Where US bank tech spending is headed as economic uncertainty looms
Article by Sherry Fairchok | May 31, 2022
The trend: We expect US banks’ investment in technology to increase 10.6% year over year in 2022, faster than in any previous year—despite the looming threat of a recession and financial market turmoil, which will compound internal and external pressure on banks to curtail their budgets.
Our report on US Bank Technology spending looks at why US bank technology spending will hit nearly $86 billion in 2022 and grow to almost $112 billion by 2026.
The risk of recession: Banks currently face an inverted yield curve, rising interest rates, high inflation, and uncertainties surrounding Russia’s invasion of Ukraine. 28% of economists surveyed by the Wall Street Journal expect the US to be in recession some time in the next 12 months, a marked jump from 18% in January, and 13% a year ago.
In the past, when the economy constricted, firms responded with cost-cutting measures. But this may not be the best strategy now, when much of the banking industry is still in the middle of extensive digital banking transformation efforts.
Where are banks spending? There’s an arms race going on among neobanks and incumbents for the best digital customer experience. A majority of consumers, or 54%, are using digital banking tools more now due to the pandemic, according to the 2021 digital banking attitudes study by JPMorgan's consumer banking arm. Meanwhile, 99% of Gen Z and 98% of millennials use a mobile banking app, according to a 2021 Chase study.
Back-office operations also have benefited from digital transformation. To accommodate more data-intensive strategies, banks are modernizing their core banking systems technology. US bank executives said 40.0% of their bank’s FY 2021 technology budget went to core systems technology, per Bank Director’s “2021 Technology Survey.”
Industry executives we’ve spoken with for our reports have said that upgrades to core banking are essential to making open banking and banking as a service (BaaS) partnerships work, so we expect banks to continue allocating resources to this area.
Tech spend growth varies across the industry: Our forecast shows overall growth settling to moderate levels after hitting a five-year high in 2022.
<![if !supportLists]>· <![endif]>The share of total US bank technology spending at the four largest banks—Wells Fargo, Bank of America (BoA), JPMorgan Chase, and Citibank—will decrease to roughly 38% of market-wide technology spend by 2024, down from about 46% in 2017.
<![if !supportLists]>· <![endif]>Midsized banks like PNC, U.S. Bank, Truist, KeyBank, and Regions will see their share of total US bank technology spending increase to 12.6% in 2022.
<![if !supportLists]>· <![endif]>The “other” category of banks—which includes regional banks, community banks, credit unions, and neobanks—will make up 48.5% of total US bank tech spending in 2024. Neobanks will play an outsized role in driving up the “other” category’s share of tech spending among US banks.
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How a downturn could affect tech spending: Our US tech spend report highlights the issue of mounting shareholder pressure—which is unlikely to let up in the face of an extended downturn or recession. Investors are concerned about profitability and transparency over spending plans. Banks will continue to face demands to justify their spending level.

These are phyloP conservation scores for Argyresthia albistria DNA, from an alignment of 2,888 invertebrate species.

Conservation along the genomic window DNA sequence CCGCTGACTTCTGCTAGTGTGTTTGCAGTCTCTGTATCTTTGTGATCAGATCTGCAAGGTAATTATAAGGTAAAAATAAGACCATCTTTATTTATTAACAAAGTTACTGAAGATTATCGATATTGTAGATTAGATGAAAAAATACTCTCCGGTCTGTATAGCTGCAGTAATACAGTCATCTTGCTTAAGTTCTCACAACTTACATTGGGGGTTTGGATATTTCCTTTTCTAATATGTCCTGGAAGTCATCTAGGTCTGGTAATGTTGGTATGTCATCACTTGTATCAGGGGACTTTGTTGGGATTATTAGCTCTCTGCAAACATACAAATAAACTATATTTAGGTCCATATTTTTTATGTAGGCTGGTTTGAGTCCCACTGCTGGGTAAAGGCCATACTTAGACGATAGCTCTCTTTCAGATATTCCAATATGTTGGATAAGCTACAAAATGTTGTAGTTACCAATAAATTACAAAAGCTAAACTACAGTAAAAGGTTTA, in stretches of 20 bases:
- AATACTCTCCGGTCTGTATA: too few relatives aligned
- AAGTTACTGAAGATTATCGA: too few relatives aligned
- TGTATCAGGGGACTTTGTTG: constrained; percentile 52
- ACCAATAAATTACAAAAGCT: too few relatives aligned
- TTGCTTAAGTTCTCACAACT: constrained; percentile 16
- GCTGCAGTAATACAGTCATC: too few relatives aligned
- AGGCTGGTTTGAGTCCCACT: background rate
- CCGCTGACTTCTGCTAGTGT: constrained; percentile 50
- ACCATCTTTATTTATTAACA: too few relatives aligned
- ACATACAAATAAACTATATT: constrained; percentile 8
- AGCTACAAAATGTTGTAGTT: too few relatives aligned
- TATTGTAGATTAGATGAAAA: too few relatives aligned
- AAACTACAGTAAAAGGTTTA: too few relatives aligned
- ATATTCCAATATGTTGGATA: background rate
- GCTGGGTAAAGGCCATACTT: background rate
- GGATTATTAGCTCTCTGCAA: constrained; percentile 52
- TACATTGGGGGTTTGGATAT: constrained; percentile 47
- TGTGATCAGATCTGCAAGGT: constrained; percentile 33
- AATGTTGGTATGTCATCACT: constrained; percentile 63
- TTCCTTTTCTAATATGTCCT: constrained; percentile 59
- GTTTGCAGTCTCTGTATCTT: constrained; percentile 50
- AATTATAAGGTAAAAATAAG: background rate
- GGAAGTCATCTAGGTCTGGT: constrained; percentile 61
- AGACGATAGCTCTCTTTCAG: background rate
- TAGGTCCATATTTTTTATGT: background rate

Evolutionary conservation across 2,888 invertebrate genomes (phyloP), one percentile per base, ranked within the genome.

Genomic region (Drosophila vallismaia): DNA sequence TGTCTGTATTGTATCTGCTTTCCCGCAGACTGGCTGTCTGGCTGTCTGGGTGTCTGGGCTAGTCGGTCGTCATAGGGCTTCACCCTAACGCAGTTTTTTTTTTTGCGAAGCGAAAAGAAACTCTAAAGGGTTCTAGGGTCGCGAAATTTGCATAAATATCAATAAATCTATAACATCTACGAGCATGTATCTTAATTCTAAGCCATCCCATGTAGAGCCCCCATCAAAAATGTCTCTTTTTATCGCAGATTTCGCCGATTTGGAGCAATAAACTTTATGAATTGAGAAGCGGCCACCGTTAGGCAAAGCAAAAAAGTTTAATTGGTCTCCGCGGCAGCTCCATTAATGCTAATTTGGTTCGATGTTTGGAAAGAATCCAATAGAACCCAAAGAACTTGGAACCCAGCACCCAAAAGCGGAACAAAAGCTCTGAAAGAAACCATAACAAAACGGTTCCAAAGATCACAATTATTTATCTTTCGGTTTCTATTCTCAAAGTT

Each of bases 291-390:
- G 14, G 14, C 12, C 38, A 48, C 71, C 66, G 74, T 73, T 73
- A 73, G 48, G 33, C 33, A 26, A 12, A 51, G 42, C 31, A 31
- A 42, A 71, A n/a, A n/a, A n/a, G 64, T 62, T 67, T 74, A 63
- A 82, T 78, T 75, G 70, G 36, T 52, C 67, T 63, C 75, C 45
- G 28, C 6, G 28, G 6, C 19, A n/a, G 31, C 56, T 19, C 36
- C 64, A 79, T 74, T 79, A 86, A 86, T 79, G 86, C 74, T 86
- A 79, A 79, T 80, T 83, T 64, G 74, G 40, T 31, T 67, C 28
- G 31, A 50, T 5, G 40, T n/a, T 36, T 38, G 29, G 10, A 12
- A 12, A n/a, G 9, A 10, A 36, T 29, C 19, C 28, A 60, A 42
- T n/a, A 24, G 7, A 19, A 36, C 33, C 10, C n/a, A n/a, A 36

But banks could also benefit from the bursting tech bubble.
An influx of talent: Research firm CB Insights reports fintech funding fell by 18% between Q4 2021 and Q1 2022. That’s the biggest percentage drop since 2018. Fintechs that aren’t getting the required outside funding to sustain an inflated cost of labor have started layoffs. Banks may be able to pursue strategic hiring among these released staff and position themselves for future growth. The economic downturn could also slow the rising compensation trend as firms reduce staff or start offering lower salaries.
Lower tech costs: Other organizations that scale back their tech investments affect the balance sheets of solution providers. Banks that are still spending may be able to lock-in lower technology costs with improved terms for hardware and software purchases.
Mergers and acquisitions: With fintech funding drying up, we’ve predicted in our The Era of Uncertainty report that unsustainable fintechs won’t last. The companies left standing will be stronger, more sustainable, and priced at more attractive multiples. We expect banks to, as Warren Buffett once said, “be greedy when others are fearful,” and seize the opportunity to buy high-profile fintechs.
What’s next? Consumer banking is a cyclical industry affected by falling consumer confidence during economic downturns. Many fintechs haven’t yet proven they can last through those ups and downs. But incumbent banks have. If a recession occurs, they’ll benefit from the stricter capital requirements and annual stress testing they’ve undergone since the 2008 financial crisis. Banks that resist slashing their tech budgets and stay focused on enhancing their customer experience will be better able to minimize attrition—and could even attract disenchanted customers from their struggling competitors.
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